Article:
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In this issue: Greece and Iran



Philhellenic Perspective, Issue 11, December 1999.

Greece and Iran

1 Introduction

On June 28th of 1999, the Greek Defense Minister visited Tehran. While there he claimed, and his hosts confirmed, that a defense agreement had been agreed to between the two countries. Many things were curious about this incident and the reaction to it. Immediately, there was a curious denial made by the U. S. State Department, citing information from the Greeks. However, the Greek government would not confirm the denial. Then, the reaction to the consequences of the pact was also curious. Cries were made that this upset the strategy of NATO in the Balkans. Since Iran isn't exactly in the Balkans, nor a target of NATO, and Greece actually is in NATO, it is not readily apparent why a pact between Greece and Iran would be a threat to NATO. The real story is the unstated reason: Iran offers Greece an alley in responding to Turkish adventurism in the Aegean, adventurism that the west is desperately trying to ignore.

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2 Greek Policy towards the Kosovo war

That this is the real issue surfaced later. On July 12th, the deputy foreign ministers of Greece and Iran met in Athens with their counterpart from Armenia for their annual meeting. In early September the three foreign ministers met in Athens to sign agreements on a number of economic topics. Armenia and Turkey are certainly not allies. Since Armenia is backed by Russia, this also meant that the latter country figured in the consequences of the agreement. And Russia, remember, was going to provide missiles to Cyprus, missiles the Turks threatened to go to war over.

Looking at the map, it is easier to see that Greece sees this alignment as helpful in strengthening their options in dealing with Turkish aggressive claims on Greek territory. What is less immediately obvious is why Orthodox Christian Greece should find common cause with Islamic Iran against a nominally Islamic but officially secular Turkey.

Some history helps. It is often said in the west that Turkey is an important ally because it is a link to the Moslem world. However, Turkey has a defense pact with Israel. That puts a strain on its relations with both Arab countries and with Iran. Iran also expresses concern about the repeated suppression of Moslem culture by those in power in Turkey. Turkey also has close connections with Albania. Given instability in the Balkans, this further increases Greece's anxiety about Turkey's intentions. Then, both Iran's president and Greece's prime minister are on "charm offensives" trying to establish better relations for their country with a spectrum of other nations. These factors provide the context that leads Iran and Greece to be open to explore better relations with each other.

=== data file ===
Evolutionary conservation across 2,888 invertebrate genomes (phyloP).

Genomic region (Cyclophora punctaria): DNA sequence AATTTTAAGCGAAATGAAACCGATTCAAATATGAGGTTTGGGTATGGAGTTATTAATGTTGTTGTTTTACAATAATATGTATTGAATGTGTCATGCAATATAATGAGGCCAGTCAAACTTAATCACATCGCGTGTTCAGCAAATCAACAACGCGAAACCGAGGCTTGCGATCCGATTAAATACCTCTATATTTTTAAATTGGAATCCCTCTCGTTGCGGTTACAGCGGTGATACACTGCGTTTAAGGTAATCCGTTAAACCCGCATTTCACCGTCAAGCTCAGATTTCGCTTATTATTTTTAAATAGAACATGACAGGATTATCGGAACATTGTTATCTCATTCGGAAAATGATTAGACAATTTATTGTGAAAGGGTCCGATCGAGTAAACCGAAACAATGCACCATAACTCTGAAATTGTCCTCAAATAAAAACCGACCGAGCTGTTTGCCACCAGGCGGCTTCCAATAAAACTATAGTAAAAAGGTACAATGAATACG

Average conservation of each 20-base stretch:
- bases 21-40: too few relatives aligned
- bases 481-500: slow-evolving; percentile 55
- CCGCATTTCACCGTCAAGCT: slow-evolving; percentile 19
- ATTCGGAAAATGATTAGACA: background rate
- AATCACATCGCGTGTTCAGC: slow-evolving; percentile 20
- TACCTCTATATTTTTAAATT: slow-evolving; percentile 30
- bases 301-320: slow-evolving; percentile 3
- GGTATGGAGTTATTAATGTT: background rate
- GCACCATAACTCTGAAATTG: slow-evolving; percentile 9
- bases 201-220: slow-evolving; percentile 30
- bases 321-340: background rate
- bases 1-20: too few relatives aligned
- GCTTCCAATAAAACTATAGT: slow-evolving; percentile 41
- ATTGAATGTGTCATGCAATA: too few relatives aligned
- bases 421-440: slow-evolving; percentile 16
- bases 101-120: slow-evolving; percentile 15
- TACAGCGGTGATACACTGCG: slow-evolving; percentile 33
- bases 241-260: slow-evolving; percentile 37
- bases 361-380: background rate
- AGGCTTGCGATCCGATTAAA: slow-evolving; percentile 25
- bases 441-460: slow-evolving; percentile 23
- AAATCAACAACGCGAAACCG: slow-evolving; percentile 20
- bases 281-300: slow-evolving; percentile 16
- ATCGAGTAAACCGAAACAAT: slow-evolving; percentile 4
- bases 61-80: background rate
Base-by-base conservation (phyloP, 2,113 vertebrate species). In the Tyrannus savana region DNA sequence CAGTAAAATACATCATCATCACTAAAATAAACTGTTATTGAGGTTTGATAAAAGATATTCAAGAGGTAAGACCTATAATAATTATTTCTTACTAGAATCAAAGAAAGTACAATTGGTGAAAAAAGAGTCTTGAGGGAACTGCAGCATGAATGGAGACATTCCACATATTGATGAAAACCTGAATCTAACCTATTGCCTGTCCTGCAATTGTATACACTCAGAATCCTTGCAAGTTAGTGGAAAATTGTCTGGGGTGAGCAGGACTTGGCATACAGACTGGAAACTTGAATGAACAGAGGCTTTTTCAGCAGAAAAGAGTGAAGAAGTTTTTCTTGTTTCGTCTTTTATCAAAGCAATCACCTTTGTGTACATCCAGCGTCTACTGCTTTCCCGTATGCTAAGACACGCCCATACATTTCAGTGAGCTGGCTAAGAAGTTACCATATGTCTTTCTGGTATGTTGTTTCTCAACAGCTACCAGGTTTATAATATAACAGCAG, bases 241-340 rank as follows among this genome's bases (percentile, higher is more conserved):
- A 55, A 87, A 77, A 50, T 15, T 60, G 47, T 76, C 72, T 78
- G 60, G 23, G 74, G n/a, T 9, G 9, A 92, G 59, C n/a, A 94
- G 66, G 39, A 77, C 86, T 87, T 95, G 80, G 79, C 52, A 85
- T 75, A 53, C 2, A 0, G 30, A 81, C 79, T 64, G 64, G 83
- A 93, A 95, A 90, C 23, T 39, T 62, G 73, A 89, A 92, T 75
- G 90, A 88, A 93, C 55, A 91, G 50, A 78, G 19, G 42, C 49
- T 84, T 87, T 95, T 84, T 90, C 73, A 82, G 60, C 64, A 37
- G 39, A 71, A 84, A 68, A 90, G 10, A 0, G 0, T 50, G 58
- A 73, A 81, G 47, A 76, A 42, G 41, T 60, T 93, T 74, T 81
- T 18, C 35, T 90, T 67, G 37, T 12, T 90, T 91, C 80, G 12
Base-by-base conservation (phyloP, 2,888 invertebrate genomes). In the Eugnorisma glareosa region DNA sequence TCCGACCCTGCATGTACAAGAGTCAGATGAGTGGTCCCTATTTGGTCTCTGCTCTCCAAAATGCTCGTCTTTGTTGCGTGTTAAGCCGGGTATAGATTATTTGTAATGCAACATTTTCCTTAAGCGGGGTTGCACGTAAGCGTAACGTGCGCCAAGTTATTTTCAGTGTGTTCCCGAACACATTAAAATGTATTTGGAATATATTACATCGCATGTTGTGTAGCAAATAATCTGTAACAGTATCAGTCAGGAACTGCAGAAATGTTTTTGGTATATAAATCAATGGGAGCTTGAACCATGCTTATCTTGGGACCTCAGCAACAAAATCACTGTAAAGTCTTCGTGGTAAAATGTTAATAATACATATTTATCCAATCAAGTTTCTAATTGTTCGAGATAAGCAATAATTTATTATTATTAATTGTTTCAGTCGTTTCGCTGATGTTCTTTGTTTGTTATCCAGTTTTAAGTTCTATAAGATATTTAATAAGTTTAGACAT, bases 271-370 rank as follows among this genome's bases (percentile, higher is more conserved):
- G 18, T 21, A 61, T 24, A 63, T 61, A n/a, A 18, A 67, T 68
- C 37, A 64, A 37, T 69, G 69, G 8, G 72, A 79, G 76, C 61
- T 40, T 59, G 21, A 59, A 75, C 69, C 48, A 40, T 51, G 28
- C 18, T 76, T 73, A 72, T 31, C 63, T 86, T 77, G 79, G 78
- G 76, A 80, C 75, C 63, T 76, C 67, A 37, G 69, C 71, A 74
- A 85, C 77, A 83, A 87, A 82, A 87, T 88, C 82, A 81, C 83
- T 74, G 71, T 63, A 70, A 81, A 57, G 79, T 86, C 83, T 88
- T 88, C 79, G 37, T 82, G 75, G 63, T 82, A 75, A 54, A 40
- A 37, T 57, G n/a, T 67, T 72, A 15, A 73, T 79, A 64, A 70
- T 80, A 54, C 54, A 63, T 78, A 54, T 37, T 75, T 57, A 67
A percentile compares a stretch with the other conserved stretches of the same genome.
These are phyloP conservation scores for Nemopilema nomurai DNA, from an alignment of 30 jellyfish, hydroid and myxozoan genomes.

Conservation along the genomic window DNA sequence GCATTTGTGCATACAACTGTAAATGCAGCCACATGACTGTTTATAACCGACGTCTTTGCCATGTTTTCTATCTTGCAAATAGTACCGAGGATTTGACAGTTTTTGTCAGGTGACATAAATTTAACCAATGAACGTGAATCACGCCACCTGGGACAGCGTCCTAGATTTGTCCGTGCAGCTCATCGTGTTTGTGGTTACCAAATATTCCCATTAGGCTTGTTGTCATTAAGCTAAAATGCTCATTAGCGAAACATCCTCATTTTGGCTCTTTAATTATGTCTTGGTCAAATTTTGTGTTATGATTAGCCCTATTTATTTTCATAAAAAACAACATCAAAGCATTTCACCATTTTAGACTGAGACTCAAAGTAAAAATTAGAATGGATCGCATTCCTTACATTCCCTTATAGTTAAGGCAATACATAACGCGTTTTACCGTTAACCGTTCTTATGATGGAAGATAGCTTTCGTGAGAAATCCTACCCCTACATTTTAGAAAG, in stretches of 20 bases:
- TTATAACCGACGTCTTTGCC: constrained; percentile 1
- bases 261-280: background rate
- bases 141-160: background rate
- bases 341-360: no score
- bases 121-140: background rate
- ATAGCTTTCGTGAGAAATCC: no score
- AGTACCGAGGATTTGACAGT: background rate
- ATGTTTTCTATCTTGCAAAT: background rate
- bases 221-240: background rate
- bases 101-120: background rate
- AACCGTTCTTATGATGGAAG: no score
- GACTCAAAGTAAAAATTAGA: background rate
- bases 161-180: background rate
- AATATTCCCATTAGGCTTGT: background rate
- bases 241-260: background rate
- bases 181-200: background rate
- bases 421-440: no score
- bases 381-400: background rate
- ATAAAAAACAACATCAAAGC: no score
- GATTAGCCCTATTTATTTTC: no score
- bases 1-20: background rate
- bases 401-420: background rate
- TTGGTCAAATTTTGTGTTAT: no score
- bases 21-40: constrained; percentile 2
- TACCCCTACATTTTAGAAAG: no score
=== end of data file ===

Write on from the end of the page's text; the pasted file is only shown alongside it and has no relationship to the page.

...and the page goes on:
The way that NATO dealt with the Kosovo crisis also motivated Greece to explore alternatives. The Greek population was not amused by what they considered to be NATO hypocrisy. NATO has turned a blind eye to Turkish attacks on the Kurds, to Turkish territorial claims on Greece and to human rights violations against the Serbs. Thus when NATO both exaggerates the Serbian atrocities, and claims a moral superiority based on bombing that terrorizes and makes refugees out of many more civilians than the Serbs killed, it looks hollow in Greece. Having perhaps concluded that Greece will find no help for its Turkish problems in NATO, it now seeks additional allies.

However, all powers are playing one country off against another and making alliances with one country to provoke favorable reactions from another. The Greek president had a successful and well-received visit to Iran, signing various agricultural agreements. Yet, immediately afterward, Iran went on to conclude an agreement with Turkey. Equally quickly after the alleged alignment of Greece, Iran and Armenia against Turkey, Greece and Turkey launched one of the most significant series of talks between the two countries in recent years. This is popularly considered to be the result of the earthquakes, but actually, the Greek foreign minister had laid the groundwork for this before the disasters occurred. Then, it might well be the case that Greece's overture to Iran will produce more interest among NATO countries in wooing Greece with attention to its issues with Turkey.

In any case, Greece's flirtation with Iran hardly indicates any desire to realign itself away from Europe. Prime Minister Simitis has made integration with Europe a keynote of his administration, and continues to seek convergence of his nation's economy with the economic targets needed to join the monetary union.

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3 Sources

Sources used for this report included:

Stratfor, "Greece Announces Pending Defense Pact with Iran and Armenia," July 1, 1999.
Stratfor, "Greece Assures U.S. - No Military Accord with Iran," July 3, 1999.
Stories in Ettela'at online newspaper. Dates: July 1, July 9, October 12, 14, 15, 18, 20.
Stories in Iran Daily online newspaper. Dates: October 12, 13, 14.
Stories in Tehran Times online newspaper. Dates October 14.
Stories in Athens News Agency, online daily briefing, for June 29, 20, July 7, Sept. 9, October 11 and 13.
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